Tester: Rebuild public trust over Arlington National Cemetery
Senator pushes for full disclosure and accountability for improper burials
(U.S. SENATE) – Restoring public trust in Arlington National Cemetery requires aggressive steps to permanently fix improper burials and fully disclose past mistakes, Senator Jon Tester told a Senate panel this week.
Tester, who declared mismarked Arlington graves a “black eye” in 2010, added that it was part of the nation’s commitment to its military families to know exactly where their loves ones lie.
“It’s not only about honoring and taking care of those who wear the uniform,” Tester said. “It’s about being there for families during their time of loss. And when entrusted with the remains of their loved ones, it’s incumbent upon this nation to carry out its responsibilities with the utmost respect.”
Tester spoke during a Senate hearing examining recent efforts to improve the cemetery’s management. He connected Arlington’s failures with the mishandling of troops’ remains at Dover Air Force Base, saying that in each instance the nation failed servicemembers and their families.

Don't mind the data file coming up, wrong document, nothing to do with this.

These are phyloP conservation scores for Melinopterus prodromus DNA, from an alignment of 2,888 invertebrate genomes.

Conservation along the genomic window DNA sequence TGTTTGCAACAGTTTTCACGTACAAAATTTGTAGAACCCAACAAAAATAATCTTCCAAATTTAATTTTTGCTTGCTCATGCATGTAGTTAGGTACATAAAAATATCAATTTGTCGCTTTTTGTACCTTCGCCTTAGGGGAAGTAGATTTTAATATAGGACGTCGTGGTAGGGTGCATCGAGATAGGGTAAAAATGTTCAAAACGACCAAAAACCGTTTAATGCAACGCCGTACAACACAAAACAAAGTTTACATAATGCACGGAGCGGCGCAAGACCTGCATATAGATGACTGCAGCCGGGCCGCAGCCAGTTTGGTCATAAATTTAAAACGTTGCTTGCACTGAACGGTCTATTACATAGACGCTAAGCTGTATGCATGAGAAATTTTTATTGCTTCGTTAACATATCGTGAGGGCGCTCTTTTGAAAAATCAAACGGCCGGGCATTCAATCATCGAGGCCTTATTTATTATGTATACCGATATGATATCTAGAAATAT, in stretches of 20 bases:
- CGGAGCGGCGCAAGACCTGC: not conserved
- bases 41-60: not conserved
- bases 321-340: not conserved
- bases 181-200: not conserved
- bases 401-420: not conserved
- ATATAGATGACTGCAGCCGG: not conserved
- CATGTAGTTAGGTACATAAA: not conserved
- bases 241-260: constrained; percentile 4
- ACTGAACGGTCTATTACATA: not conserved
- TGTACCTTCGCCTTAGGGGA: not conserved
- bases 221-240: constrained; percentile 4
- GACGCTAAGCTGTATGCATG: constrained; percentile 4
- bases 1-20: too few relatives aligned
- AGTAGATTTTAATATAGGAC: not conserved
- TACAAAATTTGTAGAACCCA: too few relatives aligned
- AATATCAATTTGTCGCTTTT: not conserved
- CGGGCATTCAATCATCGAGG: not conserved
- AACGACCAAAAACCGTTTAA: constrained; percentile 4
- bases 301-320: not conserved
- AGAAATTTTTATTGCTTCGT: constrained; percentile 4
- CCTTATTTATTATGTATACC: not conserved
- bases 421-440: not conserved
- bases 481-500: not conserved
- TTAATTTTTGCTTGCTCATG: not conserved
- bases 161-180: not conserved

In response, Kathryn Condon, the head of the Army National Cemeteries Program, told Tester that her agency is taking significant steps to honor the fallen and to reach out to families.
“We now have a means to communicate with those who are scheduling services,” Condon told Tester, highlighting the implementation of a more responsive call center. “Before, literally, most of the telephone calls went unanswered, now every phone call to the cemetery is answered.”
Condon added that workers are inspecting and verifying the remains at every gravesite. A December 2010 report called for increased manpower and improved techniques to better verify burial sites.
Arlington National Cemetery is the final resting place for more than 330,000 military servicemen and women. It is one of two national cemeteries managed by the Army instead of the Department of Veterans Affairs.
Tester is a leading Senate voice for the nation’s servicemembers and veterans. In the wake of revelations last year that the Air Force mishandled troops’ remains at Dover Air Force Base, Tester demanded a full explanation for the base’s “gross mismanagement.”